Canadian Customs Broker Blog | Clearit.ca

Import Numbers in Canada: Business Numbers and AES ITN

As customs brokers, Clearit receives requests every day to clear goods at every border point across Canada. When we work with a commercial importer, we need a Canadian Business Number (BN) — we sometimes need it when we’re working with a personal importer, too. Your import number in Canada will come from your BN. Depending on what you’re importing, we may need even more numbers from you — like your ITN number for the United States...

Bonded vs. Sufferance Warehouses: What’s the Difference?

When you import goods into Canada, it’s the Canada Border Services Agency (CBSA) job to ensure they’re legal and legitimate. This is usually carried out at the border as soon as your carrier arrives, but when immediate clearance isn’t possible, you can have your goods move to a licensed warehouse in the country instead. By storing your goods in either a bonded or sufferance warehouse, you can defer paying customs duty, excise taxes, and ...

Customs Clearance Canada: How Long Can Customs Take?

Any experienced importer will tell you that the customs clearance time wait can be the most frustrating part of the process. You could be vigilantly vetting your suppliers, keeping completely compliant, and making smart decisions about shipping and packaging… and then your goods reach customs and the wait begins. Predicting those customs release wait times is difficult and frustrating. A blind spot on your business is never good, but there...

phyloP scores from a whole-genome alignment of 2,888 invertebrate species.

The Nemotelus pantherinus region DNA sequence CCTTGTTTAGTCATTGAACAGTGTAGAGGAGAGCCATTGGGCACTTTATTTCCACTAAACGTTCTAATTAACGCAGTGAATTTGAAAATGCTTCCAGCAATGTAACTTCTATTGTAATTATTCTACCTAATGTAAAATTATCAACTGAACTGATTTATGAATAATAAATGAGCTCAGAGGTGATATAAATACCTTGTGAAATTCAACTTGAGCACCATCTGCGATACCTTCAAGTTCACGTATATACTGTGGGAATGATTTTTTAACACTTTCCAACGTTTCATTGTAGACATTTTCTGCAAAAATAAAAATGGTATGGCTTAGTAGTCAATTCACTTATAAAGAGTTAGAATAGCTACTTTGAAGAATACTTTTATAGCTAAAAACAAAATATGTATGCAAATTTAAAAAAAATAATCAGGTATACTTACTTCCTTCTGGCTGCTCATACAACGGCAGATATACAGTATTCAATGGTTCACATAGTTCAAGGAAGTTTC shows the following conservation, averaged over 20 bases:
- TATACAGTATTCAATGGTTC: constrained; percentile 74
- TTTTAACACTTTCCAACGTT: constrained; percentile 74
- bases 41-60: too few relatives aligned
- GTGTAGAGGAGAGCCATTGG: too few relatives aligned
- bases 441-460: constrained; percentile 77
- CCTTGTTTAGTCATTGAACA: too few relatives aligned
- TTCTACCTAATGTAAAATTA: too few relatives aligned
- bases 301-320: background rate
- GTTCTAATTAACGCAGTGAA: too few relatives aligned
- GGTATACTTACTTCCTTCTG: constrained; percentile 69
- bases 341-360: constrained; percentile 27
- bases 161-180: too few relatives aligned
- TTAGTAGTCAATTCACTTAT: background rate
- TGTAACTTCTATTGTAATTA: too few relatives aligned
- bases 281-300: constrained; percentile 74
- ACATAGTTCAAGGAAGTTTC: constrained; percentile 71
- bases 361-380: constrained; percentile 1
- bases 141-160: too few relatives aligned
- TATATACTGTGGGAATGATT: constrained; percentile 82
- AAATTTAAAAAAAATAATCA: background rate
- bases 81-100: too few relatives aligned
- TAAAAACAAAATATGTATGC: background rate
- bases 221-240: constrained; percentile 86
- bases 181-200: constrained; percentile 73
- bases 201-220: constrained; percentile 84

Saving Money on your Imports: Duties and Taxes

Duties and taxes can quickly eat into your wallet if you’re not careful. Passing on the costs to the consumer can burn bridges in the public eye, but taking on the costs yourself isn’t ideal either. If you’re importing for personal reasons, high duty costs are even more onerous — you have no choice but to pay them alone. Thankfully, by being smart, you can avoid being hit too hard by duties and other fees! Avoiding Duty Altogether: Du...

Canadian Exports and Imports: Cars, Oil, and Maple

Canada is a trading nation; our total trade is worth more than 66% of our GDP, the second highest in the G7 after Germany. We’re the 12th largest export economy in the world, and at just over 35 million people, that’s an accomplishment to be proud of! Understanding our import and export markets is key to understanding the Canadian economy. What does Canada import and what do we export? What does Canada Export? The bulk of Canadian export...